Old Five Hundred Dollar Bill Value & Price Guide
Old Five Hundred Dollar Bills
Our guide has all the information you need to know about old five hundred dollar bills including serial number ranges, years, seal colors, and special varieties.
United States $500 bills were last printed during the 1940s. People generally consider 1969 as the last year that they were regularly seen in circulation. You have to remember that millions of $500 bills were issued. Generic examples are still very common despite being very exotic looking (especially if you can’t remember when these were regularly available at banks). However, there are a few varieties that tend to sell for more money than others. Keep reading to learn what makes some notes special.
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Five Hundred Dollar Bank Notes
Five hundred dollar bills have always had a tremendous amount of purchasing power. Believe it or not, the first $500 bills printed by The United States were issued during the civil war. To put that into perspective, soldiers in the war only made about $15 a month. Such high denominations were typically only handled by banks or individuals with a very high net worth. $500 bills were issued in limited quantities prior to 1928. We are only including seven different notes in our price guide. There were certainly other years and designs used. However, these are the only $500 that you are likely to encounter today. Most other issues are prohibitively rare. With that said, we would still like to hear about any $500 bill you might have. Please contact us for exact price information.
General Information About Old $500 Bills:
We are just going to talk about $500 green seal notes from the series of 1928, 1934, and 1934A. The vast majority of these notes in lightly circulated condition are going to sell for between $650 and $850. Here are the exceptions. Any $500 bill that has a serial number that ends with a star symbol is rare. This is especially true for the series of 1928. 1928 $500 stars are extremely rare and almost always sell for more than $10,000. Prices for other star notes start at about $1,500. There is also a strong market for notes with serial numbers under 100. For example, B00000037A is a low serial number under 100. The serial number B00009342A is not considered low. Any $500 bill in gem uncirculated condition is scarce. A note in perfect condition has a value that starts at around $1,500. That price point can go up quickly depending on the year and serial number. The first letter of the serial number is also important. Notes can start with A, B, C, D, E, F, G, H, I, J, K, or L. These correspond to the issuing district. Please contact us for details about the importance of the serial number and condition.
Commonly Asked Questions About Old $500 Bills:
Why Don't I See My $500 Bill In Your Guide?: We are only showing a few of the more common $500 bills that you are likely to encounter. We are not including $500 confederate or obsolete notes. If you have a $500 bill that is not pictured in our guide, then we would strongly recommend that you send us picture of it. That will make it much easier for us to identify and value it for you.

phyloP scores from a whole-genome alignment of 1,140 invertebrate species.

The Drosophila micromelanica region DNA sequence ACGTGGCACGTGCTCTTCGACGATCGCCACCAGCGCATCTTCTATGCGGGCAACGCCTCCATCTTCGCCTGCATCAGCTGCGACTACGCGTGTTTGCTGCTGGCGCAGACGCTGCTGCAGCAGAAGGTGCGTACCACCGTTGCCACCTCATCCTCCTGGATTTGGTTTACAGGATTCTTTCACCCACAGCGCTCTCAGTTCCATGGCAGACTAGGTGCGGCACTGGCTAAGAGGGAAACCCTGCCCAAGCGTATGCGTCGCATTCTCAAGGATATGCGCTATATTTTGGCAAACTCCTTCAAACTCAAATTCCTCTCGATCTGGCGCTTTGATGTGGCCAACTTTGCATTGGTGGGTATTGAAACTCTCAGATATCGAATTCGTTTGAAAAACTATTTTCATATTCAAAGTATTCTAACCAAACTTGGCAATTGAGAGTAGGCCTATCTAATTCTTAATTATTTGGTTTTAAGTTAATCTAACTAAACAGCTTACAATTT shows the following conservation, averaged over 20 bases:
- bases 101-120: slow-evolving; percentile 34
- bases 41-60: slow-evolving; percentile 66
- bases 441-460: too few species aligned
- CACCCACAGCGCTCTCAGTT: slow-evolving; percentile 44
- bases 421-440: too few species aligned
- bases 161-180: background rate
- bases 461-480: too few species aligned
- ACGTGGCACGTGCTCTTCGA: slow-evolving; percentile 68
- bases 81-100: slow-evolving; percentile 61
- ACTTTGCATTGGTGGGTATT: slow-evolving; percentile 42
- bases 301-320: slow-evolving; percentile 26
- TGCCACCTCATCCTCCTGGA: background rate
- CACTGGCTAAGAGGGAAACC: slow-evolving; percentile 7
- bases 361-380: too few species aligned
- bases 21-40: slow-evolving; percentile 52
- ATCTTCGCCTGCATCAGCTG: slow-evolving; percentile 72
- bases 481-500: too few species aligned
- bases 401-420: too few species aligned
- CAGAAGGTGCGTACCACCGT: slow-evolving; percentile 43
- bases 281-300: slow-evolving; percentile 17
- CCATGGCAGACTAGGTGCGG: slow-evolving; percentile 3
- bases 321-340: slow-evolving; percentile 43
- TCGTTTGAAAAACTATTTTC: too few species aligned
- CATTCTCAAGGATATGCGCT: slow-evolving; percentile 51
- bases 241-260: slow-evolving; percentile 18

Who Is Pictured On The $500 Bill?: William McKinley was pictured on all 1928 and 1934 $500 bills. Different men were pictured on earlier large size five hundred dollar bank notes.
Why Doesn't The United States Still Issue $500 Bills?: Many countries currently print $500 bank notes (most notably the Euro). A big reason that some countries chooses not to print high denominations has to do with smuggling, drug dealing, and other illegal actions. Counterfeiting is of course always a concern as well. The general idea is that the bigger you make the money, the easier it is to transport large quantities without detection.
What Is The Most Common Large Size Five Hundred Dollar Bill?: You are most likely to see 1914 $500 federal reserve notes and 1922 $500 gold certificates. They can be worth as little as a few thousand dollars each. Examples in XF or better condition should be worth $10,000 or more.
What Is The Most Counterfeited Old $500 Bill?: We will take this opportunity to say that if you have a $500 bill that is laminated, black and white, or smaller than paper money is today, then you have a counterfeit. Also, if you have a $500 that is two times bigger (or more) than paper money is today, then that would also be a copy. Any high denomination dated before 1900 has a chance to be a forgery. Please send us pictures if you would like it to be authenticated.
What Is A Misprinted $500 Bill Worth?: I can't say that I have ever seen a $500 bill with a significant error. An interesting misprint on a $500 bill would be a great find and very valuable.
What Is A Five Hundred Dollar Star Note?: We briefly touched on star notes. They are easy to identify. The serial number would end with a star symbol instead of the letter A. Star notes were put into circulation to replace notes that were misprinted during production. Stars are scarce, especially from 1928.
What Different Types of Five Hundred Dollar Bills Were Issued?: Despite being a high denomination, $500 bills were issued as most types, including national bank notes, gold certificates, treasury notes, federal reserve notes, silver certificates, legal tenders, and many different types of interest bearing notes.
What Is The Most Money A Rare $500 Bill Has Sold For?: There are two or three $500 bills that are valued at more than a half million dollars. Don't get your hopes up of having something like that. That price point is reserved for the top 99.9999% of the market. As we said above, your standard $500 bill is usually worth around $750. However, there are plenty of exceptions. Contact us for details.